Pruitt’s reputation as a ladder climber with big ambitions has repeatedly gotten under the skin of many in the White House. Several aides mentioned the news that Pruitt was interested in replacing Attorney General Jeff Sessions as an example of Pruitt, in the words of one official, “flying too close to the sun.” People close to Trump say the president disdains staff who are seen to be hogging the spotlight.
But White House aides acknowledged that they simply don’t know what Trump will ultimately decide. Like so many senior officials before him whose status with Trump was the subject of weeks of speculation, Pruitt could be ousted in an instant or left to dangle for months.
White House press secretary Sarah Huckabee Sanders confirmed that Trump spoke with Pruitt on Monday night and Kelly talked to him Tuesday morning.
POLITICO reported Monday that Kelly has discussed the possibility of recommending that Trump fire Pruitt. But other White House officials cautioned that no decisions had been made.
Pruitt is perceived as “high maintenance” by staffers throughout the National Economic Council, communications shop and Cabinet Affairs, said one Republican close to the White House — someone who has butted heads with, annoyed and exasperated people on several occasions.
NEC officials were irked by the large role Pruitt played in deciding the fate of the Paris climate agreement — a fight he won by encouraging Trump to withdraw from the pact. Pruitt has also been eager to make huge announcements and publicize even minor moves out of the EPA, even if doing so at such an early stage could hurt the administration’s position when the issue gets challenged in court.
“Were he not one of the president’s favorite Cabinet members and viewed as loyal and effective, he would be gone already,” the Republican added. “If the president starts to get shaky on him, things could move fast.”
Questions about Pruitt's status in the administration come amid a fresh round of negative headlines that threaten to deepen the ethics scandals around him.
According to a report published Tuesday by The Atlantic, Pruitt moved forward with substantial salary increases for two of his top aides despite the White House dismissing a request for the raises. Sarah Greenwalt and Millan Hupp, two of Pruitt's closest associates who migrated with him from Oklahoma to Washington, saw their salaries tick up from $107,435 to $164,200 and $86,460 to $114,590, respectively, after Pruitt used an agency loophole to raise their pay — after the White House denied the request.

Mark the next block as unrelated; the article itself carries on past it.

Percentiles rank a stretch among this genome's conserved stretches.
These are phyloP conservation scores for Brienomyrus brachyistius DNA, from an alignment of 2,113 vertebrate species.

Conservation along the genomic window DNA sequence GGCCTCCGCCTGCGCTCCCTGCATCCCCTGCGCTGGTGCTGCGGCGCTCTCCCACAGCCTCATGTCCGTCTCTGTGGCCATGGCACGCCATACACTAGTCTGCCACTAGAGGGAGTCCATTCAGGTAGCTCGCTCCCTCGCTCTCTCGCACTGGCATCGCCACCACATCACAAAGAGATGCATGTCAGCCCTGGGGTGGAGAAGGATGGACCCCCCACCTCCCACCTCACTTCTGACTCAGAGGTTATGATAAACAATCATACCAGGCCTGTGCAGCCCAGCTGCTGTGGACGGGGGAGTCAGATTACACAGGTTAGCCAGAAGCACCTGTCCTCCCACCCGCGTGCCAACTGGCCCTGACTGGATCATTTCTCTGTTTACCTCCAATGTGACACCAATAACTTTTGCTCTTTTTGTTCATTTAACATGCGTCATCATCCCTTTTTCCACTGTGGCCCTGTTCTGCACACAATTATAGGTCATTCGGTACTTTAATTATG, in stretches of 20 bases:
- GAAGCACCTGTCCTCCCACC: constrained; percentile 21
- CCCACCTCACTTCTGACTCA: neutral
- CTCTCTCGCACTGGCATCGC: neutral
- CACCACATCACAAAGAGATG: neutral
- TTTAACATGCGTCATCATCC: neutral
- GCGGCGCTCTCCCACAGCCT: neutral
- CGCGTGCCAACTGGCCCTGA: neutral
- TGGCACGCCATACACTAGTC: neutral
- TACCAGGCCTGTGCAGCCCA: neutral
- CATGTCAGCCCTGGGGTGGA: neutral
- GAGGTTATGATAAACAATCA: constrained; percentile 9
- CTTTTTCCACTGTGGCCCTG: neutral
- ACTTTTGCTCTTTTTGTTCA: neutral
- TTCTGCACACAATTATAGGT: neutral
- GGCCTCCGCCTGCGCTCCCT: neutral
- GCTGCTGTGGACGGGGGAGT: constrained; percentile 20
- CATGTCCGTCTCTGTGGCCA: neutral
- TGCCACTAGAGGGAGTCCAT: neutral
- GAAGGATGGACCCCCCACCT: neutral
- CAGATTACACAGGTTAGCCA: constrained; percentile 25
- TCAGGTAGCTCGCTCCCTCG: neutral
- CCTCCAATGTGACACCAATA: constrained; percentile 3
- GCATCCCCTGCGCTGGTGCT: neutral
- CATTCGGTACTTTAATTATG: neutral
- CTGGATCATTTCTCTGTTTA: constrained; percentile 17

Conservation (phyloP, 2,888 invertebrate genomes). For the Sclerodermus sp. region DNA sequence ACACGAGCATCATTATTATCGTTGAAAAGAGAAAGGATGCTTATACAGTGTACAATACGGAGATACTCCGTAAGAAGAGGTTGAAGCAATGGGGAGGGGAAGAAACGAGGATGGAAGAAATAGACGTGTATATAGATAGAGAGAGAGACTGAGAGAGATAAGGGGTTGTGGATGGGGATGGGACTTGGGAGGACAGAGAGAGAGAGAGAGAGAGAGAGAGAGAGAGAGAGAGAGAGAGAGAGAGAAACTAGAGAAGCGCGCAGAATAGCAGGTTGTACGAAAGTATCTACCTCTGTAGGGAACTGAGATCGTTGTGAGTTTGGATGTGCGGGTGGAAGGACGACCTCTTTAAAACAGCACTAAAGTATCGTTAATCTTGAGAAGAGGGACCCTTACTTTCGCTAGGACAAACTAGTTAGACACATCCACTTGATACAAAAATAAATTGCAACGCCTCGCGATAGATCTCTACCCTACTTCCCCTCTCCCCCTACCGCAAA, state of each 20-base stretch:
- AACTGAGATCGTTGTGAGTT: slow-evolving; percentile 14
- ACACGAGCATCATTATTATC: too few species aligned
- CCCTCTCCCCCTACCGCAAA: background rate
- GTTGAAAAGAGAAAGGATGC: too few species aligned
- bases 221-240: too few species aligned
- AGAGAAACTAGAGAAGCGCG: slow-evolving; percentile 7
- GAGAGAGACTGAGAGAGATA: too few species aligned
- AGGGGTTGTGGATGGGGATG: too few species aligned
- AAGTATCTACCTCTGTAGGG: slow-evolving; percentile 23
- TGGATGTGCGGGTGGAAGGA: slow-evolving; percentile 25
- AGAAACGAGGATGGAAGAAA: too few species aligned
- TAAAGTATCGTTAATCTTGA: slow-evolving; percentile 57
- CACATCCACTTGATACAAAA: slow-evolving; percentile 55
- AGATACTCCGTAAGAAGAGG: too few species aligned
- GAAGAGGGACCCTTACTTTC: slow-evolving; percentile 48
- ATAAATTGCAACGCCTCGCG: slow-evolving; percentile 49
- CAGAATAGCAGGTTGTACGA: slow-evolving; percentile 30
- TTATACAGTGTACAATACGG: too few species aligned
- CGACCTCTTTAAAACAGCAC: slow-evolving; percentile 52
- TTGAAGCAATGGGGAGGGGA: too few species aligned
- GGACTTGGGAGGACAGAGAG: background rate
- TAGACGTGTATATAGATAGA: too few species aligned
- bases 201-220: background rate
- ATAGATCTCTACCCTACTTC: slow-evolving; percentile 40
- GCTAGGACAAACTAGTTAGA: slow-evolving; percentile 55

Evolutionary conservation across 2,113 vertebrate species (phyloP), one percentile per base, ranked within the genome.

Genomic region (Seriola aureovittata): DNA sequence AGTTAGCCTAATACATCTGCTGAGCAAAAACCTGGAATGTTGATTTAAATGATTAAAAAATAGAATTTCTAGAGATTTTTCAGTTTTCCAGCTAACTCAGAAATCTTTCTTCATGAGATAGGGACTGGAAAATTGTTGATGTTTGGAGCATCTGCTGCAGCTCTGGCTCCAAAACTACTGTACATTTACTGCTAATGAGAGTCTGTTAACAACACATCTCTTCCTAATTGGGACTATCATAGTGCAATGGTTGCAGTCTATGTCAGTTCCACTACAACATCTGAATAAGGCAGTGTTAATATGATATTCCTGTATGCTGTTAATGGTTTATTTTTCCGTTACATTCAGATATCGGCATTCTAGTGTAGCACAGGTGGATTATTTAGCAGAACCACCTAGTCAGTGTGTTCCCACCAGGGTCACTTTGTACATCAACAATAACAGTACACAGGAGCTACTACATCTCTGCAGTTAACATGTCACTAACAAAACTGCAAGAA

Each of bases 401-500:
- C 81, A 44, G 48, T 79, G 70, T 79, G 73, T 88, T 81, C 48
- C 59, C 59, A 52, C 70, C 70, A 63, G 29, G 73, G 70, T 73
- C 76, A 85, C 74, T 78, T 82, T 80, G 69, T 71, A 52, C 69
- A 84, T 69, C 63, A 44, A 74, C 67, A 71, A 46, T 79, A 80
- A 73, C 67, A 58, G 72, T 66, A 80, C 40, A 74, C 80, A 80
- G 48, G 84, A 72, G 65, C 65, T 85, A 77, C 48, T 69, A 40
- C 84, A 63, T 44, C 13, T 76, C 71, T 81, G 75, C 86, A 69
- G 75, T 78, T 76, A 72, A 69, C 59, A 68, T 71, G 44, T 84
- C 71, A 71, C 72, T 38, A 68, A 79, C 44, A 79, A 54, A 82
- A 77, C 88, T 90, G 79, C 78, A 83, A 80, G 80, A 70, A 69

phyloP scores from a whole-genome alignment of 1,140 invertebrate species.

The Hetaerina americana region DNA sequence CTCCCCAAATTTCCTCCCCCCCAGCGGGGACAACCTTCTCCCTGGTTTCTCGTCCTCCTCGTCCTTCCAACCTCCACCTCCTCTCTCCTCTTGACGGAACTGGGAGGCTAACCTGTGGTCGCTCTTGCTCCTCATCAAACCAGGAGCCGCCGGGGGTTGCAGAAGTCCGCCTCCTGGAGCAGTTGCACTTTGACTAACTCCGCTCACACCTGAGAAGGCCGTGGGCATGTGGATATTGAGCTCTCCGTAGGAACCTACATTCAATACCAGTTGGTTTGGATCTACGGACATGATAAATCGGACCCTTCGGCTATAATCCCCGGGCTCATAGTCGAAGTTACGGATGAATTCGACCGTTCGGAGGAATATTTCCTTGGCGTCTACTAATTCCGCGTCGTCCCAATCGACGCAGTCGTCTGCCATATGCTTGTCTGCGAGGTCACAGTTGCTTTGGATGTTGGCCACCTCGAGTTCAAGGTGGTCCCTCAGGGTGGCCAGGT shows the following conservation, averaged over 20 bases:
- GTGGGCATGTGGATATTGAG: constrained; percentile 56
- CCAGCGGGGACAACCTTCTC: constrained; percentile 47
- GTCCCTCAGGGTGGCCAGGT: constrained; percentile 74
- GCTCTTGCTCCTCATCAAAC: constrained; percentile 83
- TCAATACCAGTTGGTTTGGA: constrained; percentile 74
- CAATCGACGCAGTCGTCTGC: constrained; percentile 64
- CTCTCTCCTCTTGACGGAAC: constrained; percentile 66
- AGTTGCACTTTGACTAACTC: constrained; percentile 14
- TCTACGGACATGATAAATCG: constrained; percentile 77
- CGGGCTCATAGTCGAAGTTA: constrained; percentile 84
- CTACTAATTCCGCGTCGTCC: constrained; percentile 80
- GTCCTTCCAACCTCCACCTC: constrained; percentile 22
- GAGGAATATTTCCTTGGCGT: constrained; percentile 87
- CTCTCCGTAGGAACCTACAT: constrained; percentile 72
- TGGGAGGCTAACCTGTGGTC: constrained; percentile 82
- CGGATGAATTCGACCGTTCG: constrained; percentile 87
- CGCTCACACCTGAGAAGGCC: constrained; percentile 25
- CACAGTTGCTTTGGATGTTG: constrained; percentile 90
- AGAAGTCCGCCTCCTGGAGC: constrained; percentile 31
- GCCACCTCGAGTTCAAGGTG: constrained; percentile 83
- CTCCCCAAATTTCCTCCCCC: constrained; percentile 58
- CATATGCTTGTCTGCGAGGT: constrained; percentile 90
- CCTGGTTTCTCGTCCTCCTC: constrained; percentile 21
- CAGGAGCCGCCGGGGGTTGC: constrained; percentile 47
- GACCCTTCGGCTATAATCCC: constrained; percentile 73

Aides to the EPA administrator, whose costly travel habits have surfaced in a series of damaging reports, also considered leasing a private jet on a month-to-month basis, according to a Tuesday Washington Post report. The agency ultimately opted against the move, which officials estimated would have cost the agency roughly $100,000 a month.
According to records provided to the House Oversight Committee and obtained by POLITICO last month, Pruitt's propensity for expensive travel resulted in a bill of more than $105,000 spent on first-class flights in his first year on the job. An additional $58,000 went to charter flights and a military jet used to transport him from an event with Trump to catch a connecting flight in New York.
EPA’s inspector general is investigating Pruitt’s 2017 travels, and a senior administration official has said White House aides expect its conclusions to be damning.
Pruitt's proximity to lobbyists has also drawn negative attention, including the EPA chief’s decision to rent a Capitol Hill condo for $50-a-night from the wife of an energy lobbyist for several months last year. The New York Times noted that the rental occurred during the same period that Pruitt's agency approved a pipeline-expansion permit for a Canadian energy company represented by the lobbyist’s firm, Williams & Jensen. Pruitt and the lobbying firm have denied any connection between the EPA's decision and the condo rental, but the move has nonetheless drawn scrutiny from ethics experts.
The town house reportedly was also used by at least three Republican lawmakers for fundraisers, the Daily Beast reported Monday.
The EPA chief is the latest Trump administration official to become the subject of speculation about a potential departure amid a recent string of high-profile exits by senior White House officials.
After months of speculation, Trump announced on Twitter last week he would replace Shulkin as secretary of Veterans Affairs, a move that came amid intensifying reports the president would shelve the agency chief. H.R. McMaster, Trump's former national security adviser, was also dismissed last month following reports he clashed with the president on foreign policy matters.